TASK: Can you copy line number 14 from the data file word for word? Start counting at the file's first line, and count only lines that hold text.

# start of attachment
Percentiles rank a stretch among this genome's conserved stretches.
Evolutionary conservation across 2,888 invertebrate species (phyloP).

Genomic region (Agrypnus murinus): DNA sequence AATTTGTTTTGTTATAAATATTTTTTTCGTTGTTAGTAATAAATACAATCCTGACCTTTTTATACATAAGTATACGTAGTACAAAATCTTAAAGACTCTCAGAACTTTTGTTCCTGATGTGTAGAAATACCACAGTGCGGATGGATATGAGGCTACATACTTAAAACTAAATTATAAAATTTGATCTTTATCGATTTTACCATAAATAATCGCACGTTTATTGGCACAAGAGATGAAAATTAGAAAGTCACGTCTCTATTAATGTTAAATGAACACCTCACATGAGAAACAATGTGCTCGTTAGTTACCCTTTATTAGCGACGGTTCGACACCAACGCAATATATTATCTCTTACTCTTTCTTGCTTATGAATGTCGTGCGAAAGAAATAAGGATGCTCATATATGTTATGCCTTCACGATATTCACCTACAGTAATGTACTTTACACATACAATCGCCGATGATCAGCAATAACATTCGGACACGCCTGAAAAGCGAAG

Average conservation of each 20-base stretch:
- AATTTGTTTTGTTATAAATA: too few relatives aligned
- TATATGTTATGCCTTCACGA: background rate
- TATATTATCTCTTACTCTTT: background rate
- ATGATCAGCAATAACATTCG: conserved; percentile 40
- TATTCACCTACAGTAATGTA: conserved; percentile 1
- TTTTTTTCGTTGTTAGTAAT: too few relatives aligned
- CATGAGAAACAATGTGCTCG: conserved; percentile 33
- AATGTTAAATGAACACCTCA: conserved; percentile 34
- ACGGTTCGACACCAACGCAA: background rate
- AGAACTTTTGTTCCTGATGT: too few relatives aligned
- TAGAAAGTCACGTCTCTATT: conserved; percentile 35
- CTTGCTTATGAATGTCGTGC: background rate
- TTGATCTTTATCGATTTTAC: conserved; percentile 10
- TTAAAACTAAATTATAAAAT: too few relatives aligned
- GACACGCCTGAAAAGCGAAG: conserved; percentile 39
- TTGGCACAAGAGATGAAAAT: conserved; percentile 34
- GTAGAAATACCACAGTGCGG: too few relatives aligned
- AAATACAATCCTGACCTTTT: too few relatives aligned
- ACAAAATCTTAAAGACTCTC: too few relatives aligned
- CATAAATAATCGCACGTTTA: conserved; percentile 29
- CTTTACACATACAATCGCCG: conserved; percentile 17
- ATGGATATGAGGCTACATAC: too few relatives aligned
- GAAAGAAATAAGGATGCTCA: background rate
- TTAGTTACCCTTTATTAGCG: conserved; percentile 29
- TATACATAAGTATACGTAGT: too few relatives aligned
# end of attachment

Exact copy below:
- AGAACTTTTGTTCCTGATGT: too few relatives aligned